Eight things to know when drawing up leases for your organization
By this time, you should be well-aware of the new accounting requirements guidelines and standards. All data needs to be tracked and recorded from 2017 and companies have to present existing real estate or equipment leases directly on their balance sheets instead of in the footnotes of their financial statements.
The implications of the change will affect the way you draw up leases for their organizations going forward. Here are eight things to know:
1. Standard lease terms in APAC to remain unaffected
Unless your organization is after a large, strategic requirement that warrants a longer lease term, leases in Asia Pacific are generally between three to five years. Therefore, using shorter lease term as a strategy to mitigate the impact of lease accounting changes is not likely to be a viable option in the region. A shorter than normal lease term will also increase tenure risk and will likely be disadvantaged in the deal terms in the form of lower incentives and/or higher unit rent.
2. Weighing your renewal clause options
Leases that are automatically renewed unless otherwise notified (such as the traditional leases in Japan) will be considered as perpetual leases and you will need to determine how many years your organization is reasonably certain to remain in occupation of the space and account for it accordingly.
3. Demanding for “clean” rent
The definition of “rent” in Asia Pacific varies from market to market. In some cases, it is akin to the triple net rent used in the United States; in other cases, it is a gross figure that includes service and other charges. In the case of a gross rent, if the landlord is not willing or not able to strip out the non-rent component in the lease agreement, the full amount will have to be accounted for. Therefore, where possible, you should negotiate for “clean” rent in leases.
4. Accurate articulation of risks and obligations in lease contracts
The impending accounting changes are only applicable to contracts that fulfill the definition of leases as stipulated in the accounting boards. While the majority of contracts that CREs deal with are leases where accounting standards will apply, there will be some contracts that have opportunities to be framed in a way that could exclude it from being accounted for as leases. Some examples include contract for data centers, warehouses and other arrangements where the counter party provides services. Make sure the contract correctly reflects the financial position your organization is taking.
5. Reconsidering the entities signing the lease
It is not uncommon for multi-national companies to have multiple legal entities even within a single country. In Asia, many of these legal entities exist for regulatory purposes. In light of the lease accounting standards, it’s important to consider the appropriate legal entity to sign leases to minimize the financial impact to the signing legal entity, subject to regulatory requirements. It may be worthwhile to consider signing leases by using holding companies and then charge back business units for the cost of the lease.
A possible structure for a holding company will be via the setup of a real estate company (or property company) to hold all property leases and assets. However, this is not a simple undertaking due to the myriad of issues relating to tax and legal considerations, especially if the holding company is meant to work across different countries. Should your organization have large asset and lease holdings in a single country, you might have greater success creating such a structure for a specific country instead.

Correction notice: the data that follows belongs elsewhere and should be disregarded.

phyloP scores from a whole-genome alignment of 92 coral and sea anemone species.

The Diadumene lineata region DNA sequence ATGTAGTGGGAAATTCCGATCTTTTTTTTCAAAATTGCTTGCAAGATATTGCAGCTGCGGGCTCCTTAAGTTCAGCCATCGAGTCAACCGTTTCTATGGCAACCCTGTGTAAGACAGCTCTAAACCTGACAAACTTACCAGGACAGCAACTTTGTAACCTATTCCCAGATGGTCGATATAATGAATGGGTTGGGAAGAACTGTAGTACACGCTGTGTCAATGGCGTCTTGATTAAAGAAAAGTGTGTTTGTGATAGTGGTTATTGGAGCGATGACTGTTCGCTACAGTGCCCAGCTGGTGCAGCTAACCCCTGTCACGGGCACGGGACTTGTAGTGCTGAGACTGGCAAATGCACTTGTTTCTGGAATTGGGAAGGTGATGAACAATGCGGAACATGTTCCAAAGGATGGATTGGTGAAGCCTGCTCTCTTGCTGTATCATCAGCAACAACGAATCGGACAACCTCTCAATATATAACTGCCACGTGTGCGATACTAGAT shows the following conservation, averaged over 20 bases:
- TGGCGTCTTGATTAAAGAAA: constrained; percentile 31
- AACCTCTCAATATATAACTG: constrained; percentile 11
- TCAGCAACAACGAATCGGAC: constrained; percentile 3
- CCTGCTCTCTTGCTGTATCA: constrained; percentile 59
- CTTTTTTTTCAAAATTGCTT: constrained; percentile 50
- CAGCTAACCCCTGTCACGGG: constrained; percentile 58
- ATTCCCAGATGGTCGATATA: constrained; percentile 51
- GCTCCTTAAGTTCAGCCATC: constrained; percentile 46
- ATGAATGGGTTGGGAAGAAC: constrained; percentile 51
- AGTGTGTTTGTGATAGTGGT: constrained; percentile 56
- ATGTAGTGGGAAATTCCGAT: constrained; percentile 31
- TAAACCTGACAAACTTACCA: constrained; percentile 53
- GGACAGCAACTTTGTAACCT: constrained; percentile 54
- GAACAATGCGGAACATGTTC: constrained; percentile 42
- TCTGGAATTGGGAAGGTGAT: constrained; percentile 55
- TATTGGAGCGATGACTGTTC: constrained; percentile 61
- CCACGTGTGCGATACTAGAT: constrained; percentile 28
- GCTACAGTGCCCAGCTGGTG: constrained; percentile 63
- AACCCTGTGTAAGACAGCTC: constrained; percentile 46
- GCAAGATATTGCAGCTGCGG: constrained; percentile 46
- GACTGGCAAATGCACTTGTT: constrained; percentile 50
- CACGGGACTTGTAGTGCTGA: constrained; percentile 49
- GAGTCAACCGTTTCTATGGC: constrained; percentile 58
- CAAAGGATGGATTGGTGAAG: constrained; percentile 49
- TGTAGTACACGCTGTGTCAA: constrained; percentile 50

The implications of the change will affect the way you draw up leases for their organizations going forward.
6. Exploring alternative arrangements
“Coworking” is probably the biggest buzzword in the real estate industry besides technology and data these days. If companies truly use co-working spaces in the traditional form (that is, membership based, non-dedicated space), such arrangements are unlikely to be considered a lease, and therefore excluded from lease accounting requirements. However, there may be some coworking arrangements that might still end up being construed as a lease, where the coworking provider is in effect a sub-lessor and the tenant a sub-lessee. The same applies to service office contracts.
Weigh their options—whether a coworking, service office or any other type of alternative accommodation arrangements best meets your business operational requirements—before deciding to take on such spaces.
7. A move towards ownership
The accounting rule changes will eliminate some of the capital efficiency benefits of leasing. It’s already driving large corporations to re-examine the fundamental question of whether they have more to gain by leasing or owning properties. With both hitting the balance sheet as a liability, the financial difference between a lease and an owned property will become less significant. That said, capital allocation strategy, economics, portfolio flexibility and operational requirements should still be the primary drivers for a lease versus ownership decision.
8. New implications for sub-leasing
The new accounting standards will no longer allow companies who are sub-leasing their excess space to deduct their sub-lease incomes from total lease costs associated with the site. The income from sub-leasing income will need to be reported as “Other Operating Income” while the full lease costs of the site are recognized under lease accounting standards. This means that sub-leasing will continue to be beneficial from a cash flow perspective, but it will have different tax implication and require more administrative efforts to account for it.